BOSTON, MA (May 2, 2013) – During this season’s corporate annual meetings, stockholders of ExxonMobil, Chevron, 3M, and Bank of America will have the opportunity to weigh in on shareholder proposals calling on the companies to refrain entirely from spending corporate funds to influence electoral politics. These proposals have been filed in the wake of the unprecedented spending levels since Citizens United, and are part of a broader shareholder movement to reign in corporate involvement in politics.
[The above links take the reader to exempt proxy solicitation letters which make the full case for the proposals. The text of the proposals can be found here: ExxonMobil, 3M, Chevron, Bank of America.]
When companies become involved in the electoral process, they are unnecessarily courting political and reputational risk,” said Sonia Kowal, Director of Socially Responsible Investing at Zevin Asset Management. “Companies that choose to refrain from political donations signal that they are able to profitably conduct business without resorting to regulatory favors.”
Chevron Corporation, ExxonMobil, 3M, and Bank of America are all facing shareholder resolutions calling for an end to the use of company funds to influence campaign elections. The four companies collectively spent more than $11.5 million dollars in the 2012 election cycle. The record-breaking $6.3 billion spent in the 2012 electoral cycle was largely enabled by the Supreme Court’s 2010 Citizens United v. FEC decision, which allowed unions and corporations to contribute unlimited amounts to “independent” spending organizations. Proponents of the proposals contend there is little evidence that this spending generated value to shareholders.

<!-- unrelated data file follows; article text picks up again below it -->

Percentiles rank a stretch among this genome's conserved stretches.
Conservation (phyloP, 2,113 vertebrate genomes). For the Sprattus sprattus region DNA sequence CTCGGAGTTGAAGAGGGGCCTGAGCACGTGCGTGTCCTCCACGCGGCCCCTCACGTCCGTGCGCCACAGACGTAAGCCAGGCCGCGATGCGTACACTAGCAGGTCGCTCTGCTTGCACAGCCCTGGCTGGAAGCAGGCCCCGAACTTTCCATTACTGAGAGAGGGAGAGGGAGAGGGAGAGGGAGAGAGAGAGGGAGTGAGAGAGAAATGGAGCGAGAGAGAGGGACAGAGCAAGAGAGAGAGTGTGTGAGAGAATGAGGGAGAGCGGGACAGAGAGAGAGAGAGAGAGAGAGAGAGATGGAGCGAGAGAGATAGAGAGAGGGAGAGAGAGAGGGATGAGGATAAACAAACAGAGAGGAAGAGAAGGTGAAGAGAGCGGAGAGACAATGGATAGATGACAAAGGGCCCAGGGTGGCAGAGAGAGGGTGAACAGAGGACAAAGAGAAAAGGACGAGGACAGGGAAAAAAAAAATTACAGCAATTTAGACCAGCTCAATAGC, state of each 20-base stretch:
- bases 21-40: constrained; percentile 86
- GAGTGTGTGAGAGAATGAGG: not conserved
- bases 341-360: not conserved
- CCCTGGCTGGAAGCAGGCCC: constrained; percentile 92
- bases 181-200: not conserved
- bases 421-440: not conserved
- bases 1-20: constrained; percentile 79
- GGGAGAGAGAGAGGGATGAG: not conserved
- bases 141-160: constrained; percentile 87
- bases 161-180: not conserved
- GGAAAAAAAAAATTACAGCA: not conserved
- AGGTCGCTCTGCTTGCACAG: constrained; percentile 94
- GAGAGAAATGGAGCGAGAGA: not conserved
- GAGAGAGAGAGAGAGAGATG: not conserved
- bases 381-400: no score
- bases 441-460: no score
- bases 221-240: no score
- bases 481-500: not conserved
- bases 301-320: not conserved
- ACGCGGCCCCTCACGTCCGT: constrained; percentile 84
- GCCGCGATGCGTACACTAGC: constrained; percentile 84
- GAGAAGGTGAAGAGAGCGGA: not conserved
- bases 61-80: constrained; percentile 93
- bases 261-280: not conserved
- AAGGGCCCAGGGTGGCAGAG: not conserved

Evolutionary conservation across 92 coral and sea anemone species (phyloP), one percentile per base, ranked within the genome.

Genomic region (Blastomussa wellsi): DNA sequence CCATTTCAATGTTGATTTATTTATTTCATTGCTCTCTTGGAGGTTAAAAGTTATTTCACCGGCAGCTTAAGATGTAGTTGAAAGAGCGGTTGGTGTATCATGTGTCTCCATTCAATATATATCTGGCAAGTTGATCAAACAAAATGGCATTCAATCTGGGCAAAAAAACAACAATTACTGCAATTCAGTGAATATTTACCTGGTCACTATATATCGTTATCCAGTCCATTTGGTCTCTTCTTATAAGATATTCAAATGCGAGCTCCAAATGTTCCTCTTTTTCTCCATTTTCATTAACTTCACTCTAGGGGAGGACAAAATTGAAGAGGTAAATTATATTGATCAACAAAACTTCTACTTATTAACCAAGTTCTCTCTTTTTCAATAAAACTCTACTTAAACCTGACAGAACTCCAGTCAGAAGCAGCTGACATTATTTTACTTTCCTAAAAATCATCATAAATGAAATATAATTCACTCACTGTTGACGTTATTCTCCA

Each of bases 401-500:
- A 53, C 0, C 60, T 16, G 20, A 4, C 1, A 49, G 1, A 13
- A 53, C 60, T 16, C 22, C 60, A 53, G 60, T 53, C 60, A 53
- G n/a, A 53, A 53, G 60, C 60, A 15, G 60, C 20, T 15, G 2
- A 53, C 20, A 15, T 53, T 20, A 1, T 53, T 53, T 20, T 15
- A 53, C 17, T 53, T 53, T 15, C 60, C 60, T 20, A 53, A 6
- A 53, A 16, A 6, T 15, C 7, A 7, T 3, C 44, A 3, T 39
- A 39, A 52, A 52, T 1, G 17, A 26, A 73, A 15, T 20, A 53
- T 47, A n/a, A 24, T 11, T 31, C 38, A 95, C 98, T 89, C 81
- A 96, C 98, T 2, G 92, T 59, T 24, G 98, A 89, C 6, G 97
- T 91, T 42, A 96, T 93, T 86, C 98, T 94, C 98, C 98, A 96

“Companies have not demonstrated the value of these controversial expenditures to shareholders,” commented Leslie Samuelrich, Senior Vice President of Green Century Capital Management. “Consequently shareholders don’t want to be left footing the bill as companies make big gambles in politics,” added Samuelrich.
Chevron received significant media attention for its unprecedented $2.5 million donation to GOP SuperPAC, which represents the largest single corporate donation since Citizens United. Bank of America, called “one of the most demonized corporations in America” by the New York Times in 2012, has given over $16 million to federal candidates since the 2002 election cycle, and $8.4 million to candidates at the state level since 2003. 3M was targeted for its second contribution to the same highly controversial Minnesota candidate that sparked public backlash and boycotts against Target Corporation. ExxonMobil is one of the country’s largest publicly traded political donors, spending over $14 million in federal and state elections since 2002. In filings to the Securities and Exchange Commission, the resolution proponents have elaborated further on the rationale behind each company’s resolution (see links at bottom).
Mike Lapham, Director of the Responsible Wealth Project in Boston, commented, “The record spending levels in this year’s elections are deeply unpopular with the majority of Americans. Companies like Bank of America need to listen to their customers and take their money out of politics.”